Long story short was that I couldn’t.
An amicable approach netted me the response that I was working within a firm budget and hadn’t been around long enough for a raise of more than a couple bucks. So, over the next few weeks I sifted around and eventually leveled into a $50/hour position through a recruiting agency that was ironically billing me out for even more than that! Over that last few years as I’ve continued to lower my working hours to allocate more time to my own app company and the podcast, this trend has continued, having realized that the best way for me to raise my wage is by seeking a new contract and leveraging my new experience to justify a higher starting rate.
What does this look like for someone working in a larger company and not just month-to-month contracts? Something I’ve learned from working as an outsider with members of larger organizations is that there are limits to the rate of wage growth among other things, mainly imposed to mitigate risk. A 5% wage increase over the course of a year is considered a very high average by most HR standards. At that rate, going back to out initial example of the talented entry level programmer hoping to grow his $55,000 starting salary to the high average of $110,000, it would take over 14 years to accomplish!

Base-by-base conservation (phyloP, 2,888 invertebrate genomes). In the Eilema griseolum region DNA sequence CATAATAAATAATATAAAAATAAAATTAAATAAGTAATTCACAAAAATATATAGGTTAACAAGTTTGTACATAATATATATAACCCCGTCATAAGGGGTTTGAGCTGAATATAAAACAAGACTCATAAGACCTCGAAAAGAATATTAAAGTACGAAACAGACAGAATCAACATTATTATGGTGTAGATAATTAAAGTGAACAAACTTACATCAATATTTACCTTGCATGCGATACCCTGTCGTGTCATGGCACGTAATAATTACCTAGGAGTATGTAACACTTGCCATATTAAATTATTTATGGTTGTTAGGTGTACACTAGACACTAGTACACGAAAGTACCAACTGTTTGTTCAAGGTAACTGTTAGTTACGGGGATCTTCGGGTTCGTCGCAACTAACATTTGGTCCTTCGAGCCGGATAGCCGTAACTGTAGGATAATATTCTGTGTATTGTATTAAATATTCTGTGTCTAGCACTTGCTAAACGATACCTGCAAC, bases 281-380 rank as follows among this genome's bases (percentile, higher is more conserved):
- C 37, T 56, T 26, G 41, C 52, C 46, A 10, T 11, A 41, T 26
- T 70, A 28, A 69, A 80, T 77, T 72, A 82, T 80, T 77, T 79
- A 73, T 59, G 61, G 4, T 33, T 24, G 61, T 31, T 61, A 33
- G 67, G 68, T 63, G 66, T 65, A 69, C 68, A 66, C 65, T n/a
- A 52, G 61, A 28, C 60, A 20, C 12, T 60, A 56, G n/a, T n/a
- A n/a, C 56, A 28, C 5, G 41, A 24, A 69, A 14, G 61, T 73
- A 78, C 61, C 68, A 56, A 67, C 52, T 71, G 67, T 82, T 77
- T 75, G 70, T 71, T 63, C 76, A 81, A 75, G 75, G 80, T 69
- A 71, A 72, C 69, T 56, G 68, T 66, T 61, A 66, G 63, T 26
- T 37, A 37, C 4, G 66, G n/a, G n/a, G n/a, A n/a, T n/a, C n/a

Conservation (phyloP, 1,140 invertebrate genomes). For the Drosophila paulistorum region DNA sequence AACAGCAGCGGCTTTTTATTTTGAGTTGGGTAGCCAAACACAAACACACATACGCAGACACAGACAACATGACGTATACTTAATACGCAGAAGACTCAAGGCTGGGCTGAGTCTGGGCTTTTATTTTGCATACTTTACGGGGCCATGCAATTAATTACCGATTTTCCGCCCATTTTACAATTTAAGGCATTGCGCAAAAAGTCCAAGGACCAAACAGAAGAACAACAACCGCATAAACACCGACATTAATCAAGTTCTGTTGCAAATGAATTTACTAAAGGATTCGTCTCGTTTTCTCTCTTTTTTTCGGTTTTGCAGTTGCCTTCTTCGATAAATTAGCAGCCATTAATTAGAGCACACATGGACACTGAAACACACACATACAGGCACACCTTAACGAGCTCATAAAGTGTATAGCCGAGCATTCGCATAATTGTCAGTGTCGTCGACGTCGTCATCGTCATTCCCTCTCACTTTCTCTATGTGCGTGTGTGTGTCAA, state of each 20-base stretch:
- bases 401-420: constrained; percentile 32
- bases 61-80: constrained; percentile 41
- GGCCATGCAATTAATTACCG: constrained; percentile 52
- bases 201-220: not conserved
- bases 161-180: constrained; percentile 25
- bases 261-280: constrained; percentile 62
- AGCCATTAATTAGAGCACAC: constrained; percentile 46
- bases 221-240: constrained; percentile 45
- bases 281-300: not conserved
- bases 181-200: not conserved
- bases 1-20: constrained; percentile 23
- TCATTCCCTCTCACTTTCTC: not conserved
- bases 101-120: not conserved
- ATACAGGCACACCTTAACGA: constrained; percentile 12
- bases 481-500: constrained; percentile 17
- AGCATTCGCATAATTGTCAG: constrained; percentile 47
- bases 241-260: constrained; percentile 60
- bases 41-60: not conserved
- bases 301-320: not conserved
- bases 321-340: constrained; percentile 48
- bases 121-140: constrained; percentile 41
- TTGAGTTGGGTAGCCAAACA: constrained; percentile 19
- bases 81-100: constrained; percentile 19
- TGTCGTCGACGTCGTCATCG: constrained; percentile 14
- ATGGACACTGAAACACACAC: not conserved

These are the sorts of timelines and limitations that the next wave of the work force is contending with when it comes to climbing the income ladder. The de-facto solution has become to leave current positions and seek new ones as a means of transitioning this ladder at a rate more equivalent to skill acquisition. While a solution to the individual, it has created the problem highlighted above in Vance and Ben LT’s interview —
How Succession Gaps Create Cancer for Institutions
The idea that I subscribed to prior to hearing Vance and Ben LT’s conversation was that the baby boomer generation made it into the tops of hierarchical structures in governments and organizations that they appear to be resolved to die in while climbing their own income ladders. Now, it seems more apparent that while part of this may still be the case, there’s a potentially larger issue of succession gaps in organizations due to high employee turnover and low income mobility. This has left organizations with large gaps in middle management between entry level and senior management, where the only quick solution is to hire into positions that in the past may have been better suited to be filled through employee elevation.